Organization for Economic Cooperation and Development Advocates Raising Corporate Taxes
March 20, 2013
The Organization for Economic Cooperation and Development (OECD) is an international economic organization dedicate to stimulating economic progress and free trade. Traditionally, the organization has collected statistics and published economic reports. Recently, the Paris-based bureaucracy has started lobbying for policies that expand government powers. A new OECD study that says governments should seize more revenue from multinational companies is inconsistent with previous policies and seeks to undermine tax competition, says Daniel Mitchell, a senior fellow at the Cato Institute.
- According to the study, multinational firms reduce their tax burdens by taking advantage of differences in national tax policies.
- Average corporate tax rates as a percent of gross domestic product in the OECD have already risen over the last 40 years by almost 1 percent.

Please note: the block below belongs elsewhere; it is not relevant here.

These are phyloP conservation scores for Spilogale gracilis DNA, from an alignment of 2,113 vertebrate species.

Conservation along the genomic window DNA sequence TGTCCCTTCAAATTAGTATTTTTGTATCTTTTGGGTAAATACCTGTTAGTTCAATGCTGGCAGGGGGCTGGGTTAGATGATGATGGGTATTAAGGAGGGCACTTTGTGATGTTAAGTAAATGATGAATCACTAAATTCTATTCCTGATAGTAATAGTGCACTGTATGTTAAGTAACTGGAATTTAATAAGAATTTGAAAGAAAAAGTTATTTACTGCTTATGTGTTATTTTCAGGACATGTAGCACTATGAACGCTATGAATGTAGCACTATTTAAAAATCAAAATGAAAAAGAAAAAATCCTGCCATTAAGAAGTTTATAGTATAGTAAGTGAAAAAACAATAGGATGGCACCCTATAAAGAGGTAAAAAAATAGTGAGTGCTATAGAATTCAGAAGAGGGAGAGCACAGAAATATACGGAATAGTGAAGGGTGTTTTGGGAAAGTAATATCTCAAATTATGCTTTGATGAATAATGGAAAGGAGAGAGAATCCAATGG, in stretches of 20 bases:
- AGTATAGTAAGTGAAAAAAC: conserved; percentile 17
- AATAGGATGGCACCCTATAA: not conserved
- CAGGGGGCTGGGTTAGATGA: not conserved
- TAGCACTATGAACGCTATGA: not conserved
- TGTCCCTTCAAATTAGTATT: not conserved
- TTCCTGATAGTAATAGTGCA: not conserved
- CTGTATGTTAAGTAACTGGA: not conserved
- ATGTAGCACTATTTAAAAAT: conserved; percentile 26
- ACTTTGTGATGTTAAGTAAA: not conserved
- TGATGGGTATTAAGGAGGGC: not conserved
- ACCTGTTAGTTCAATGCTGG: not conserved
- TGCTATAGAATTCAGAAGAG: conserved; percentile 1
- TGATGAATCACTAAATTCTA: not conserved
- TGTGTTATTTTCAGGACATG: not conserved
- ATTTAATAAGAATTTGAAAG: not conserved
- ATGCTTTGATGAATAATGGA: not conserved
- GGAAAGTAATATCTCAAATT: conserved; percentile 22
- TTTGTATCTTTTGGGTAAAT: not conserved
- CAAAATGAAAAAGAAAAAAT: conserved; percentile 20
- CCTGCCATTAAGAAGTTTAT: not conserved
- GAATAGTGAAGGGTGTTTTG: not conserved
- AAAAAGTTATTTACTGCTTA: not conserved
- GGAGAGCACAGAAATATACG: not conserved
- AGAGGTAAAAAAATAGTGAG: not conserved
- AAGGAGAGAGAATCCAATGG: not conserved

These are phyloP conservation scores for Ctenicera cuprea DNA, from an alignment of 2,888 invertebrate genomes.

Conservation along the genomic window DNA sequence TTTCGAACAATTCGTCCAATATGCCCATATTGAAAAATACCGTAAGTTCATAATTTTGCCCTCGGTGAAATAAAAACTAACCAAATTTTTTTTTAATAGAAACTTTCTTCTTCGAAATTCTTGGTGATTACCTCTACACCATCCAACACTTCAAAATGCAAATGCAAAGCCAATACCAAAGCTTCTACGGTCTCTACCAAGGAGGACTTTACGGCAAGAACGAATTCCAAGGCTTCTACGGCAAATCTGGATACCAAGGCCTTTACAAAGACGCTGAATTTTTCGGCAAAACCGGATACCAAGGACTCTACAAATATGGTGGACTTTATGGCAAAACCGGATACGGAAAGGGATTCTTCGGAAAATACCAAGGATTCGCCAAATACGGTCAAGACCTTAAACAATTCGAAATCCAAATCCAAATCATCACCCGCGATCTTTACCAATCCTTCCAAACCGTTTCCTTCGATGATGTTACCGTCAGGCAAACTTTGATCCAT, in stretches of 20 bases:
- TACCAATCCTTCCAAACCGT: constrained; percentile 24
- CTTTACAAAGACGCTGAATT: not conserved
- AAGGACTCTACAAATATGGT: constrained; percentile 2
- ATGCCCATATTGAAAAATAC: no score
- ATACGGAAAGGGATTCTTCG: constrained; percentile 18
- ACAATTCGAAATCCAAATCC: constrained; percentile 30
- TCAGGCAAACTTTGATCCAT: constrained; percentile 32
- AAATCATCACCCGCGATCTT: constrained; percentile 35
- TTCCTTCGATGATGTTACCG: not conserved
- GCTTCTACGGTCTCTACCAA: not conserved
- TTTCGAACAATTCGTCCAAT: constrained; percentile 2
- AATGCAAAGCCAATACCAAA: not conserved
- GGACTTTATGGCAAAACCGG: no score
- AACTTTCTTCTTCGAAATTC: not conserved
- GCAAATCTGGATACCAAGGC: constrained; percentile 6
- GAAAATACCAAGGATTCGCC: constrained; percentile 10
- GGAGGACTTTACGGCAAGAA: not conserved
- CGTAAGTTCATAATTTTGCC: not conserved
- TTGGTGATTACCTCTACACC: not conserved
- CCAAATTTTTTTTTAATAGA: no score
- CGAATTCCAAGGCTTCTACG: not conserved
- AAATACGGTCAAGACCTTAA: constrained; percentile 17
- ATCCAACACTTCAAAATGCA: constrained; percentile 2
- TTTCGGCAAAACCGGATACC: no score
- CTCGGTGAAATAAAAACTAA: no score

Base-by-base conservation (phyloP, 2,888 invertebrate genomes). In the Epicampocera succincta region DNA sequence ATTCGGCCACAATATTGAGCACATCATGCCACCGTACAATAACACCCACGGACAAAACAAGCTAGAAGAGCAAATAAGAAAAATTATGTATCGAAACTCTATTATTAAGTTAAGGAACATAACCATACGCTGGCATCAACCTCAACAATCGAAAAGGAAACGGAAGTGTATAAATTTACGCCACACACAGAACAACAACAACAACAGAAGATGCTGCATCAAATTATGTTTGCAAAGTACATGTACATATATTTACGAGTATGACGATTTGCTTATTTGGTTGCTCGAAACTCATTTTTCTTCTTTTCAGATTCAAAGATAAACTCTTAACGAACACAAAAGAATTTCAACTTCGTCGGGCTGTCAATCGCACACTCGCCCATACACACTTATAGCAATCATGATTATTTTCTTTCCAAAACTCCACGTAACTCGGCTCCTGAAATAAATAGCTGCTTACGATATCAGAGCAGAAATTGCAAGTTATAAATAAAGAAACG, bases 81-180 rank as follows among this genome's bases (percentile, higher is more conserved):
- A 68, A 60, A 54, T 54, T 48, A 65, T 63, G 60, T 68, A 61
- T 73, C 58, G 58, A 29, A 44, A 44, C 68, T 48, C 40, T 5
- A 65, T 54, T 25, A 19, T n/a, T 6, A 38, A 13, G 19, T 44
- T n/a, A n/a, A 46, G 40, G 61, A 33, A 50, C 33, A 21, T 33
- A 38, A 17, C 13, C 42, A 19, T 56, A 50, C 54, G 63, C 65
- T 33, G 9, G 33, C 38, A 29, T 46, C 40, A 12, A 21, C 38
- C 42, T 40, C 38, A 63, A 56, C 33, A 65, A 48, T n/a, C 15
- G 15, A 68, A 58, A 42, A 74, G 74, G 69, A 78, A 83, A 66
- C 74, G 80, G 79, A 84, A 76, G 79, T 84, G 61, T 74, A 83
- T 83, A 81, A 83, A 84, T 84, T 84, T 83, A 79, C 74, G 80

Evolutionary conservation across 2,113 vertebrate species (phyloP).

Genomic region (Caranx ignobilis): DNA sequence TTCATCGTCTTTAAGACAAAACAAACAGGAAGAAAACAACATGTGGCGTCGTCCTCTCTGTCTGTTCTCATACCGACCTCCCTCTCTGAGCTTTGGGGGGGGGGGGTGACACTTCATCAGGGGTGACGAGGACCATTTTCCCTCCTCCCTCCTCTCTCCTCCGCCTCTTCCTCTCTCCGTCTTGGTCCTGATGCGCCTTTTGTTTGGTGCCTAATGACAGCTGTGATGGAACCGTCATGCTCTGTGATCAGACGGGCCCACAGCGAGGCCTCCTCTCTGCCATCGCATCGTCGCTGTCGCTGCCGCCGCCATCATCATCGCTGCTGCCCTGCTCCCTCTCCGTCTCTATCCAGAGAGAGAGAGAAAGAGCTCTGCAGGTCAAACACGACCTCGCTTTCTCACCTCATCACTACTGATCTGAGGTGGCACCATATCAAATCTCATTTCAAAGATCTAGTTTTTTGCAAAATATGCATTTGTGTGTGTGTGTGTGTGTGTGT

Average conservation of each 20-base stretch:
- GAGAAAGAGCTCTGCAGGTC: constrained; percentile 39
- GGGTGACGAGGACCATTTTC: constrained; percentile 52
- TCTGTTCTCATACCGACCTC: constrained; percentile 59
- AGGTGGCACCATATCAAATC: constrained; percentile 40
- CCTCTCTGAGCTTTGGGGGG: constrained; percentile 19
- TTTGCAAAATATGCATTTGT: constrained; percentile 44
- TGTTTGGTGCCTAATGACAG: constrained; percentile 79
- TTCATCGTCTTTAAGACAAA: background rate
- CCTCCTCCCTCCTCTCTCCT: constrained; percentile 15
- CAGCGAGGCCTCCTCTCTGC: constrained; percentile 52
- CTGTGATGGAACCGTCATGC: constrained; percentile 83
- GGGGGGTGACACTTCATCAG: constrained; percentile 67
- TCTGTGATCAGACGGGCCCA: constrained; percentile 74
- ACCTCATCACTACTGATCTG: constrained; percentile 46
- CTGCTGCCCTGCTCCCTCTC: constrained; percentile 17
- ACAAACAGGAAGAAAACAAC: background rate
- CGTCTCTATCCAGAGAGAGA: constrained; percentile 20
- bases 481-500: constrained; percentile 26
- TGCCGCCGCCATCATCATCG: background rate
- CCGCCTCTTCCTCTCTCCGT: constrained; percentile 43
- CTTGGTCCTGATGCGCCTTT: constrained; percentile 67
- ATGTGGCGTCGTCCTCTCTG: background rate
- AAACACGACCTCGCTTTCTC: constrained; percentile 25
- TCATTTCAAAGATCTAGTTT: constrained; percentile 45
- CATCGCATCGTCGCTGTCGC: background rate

- Though it calls for higher tax revenues, the Addressing Base Erosion and Profit Shifting report provides no evidence that a revenue problem exists.
The OECD argues in the report that it is illegal for businesses to shift economic activity from one jurisdiction to another to avoid local tax policies. German, British and French finance ministers advocate for coordinated action to raise taxes.
- The report does not offer any concrete solutions but the fuzzy wording suggests that the OECD intends to push for global formula appointment.
- Formula appointment would give governments the power to reclassify income earned in tax-friendly countries as sourced from its home country and then tax that income.
- The OECD contends that formula appointment will allow governments to recuperate massive revenue losses yet there is little evidence supporting this claim.
Progrowth countries like Ireland, Hong Kong, Switzerland, Estonia, Luxembourg, Singapore and the Netherlands stand to lose revenue that nations with high tax rates would gain.
- Enacting global formula appointment would not result in larger tax revenues but instead shift tax revenues from country to country.
- According to a previous OECD report on taxes and the economy, tax competition pushes OECD governments to lower corporate taxes, which is the most beneficial action for growth.
Source: Daniel Mitchell, "OECD Launches New Effort To Undermine Tax Competition," Cato Institute, March 2013.
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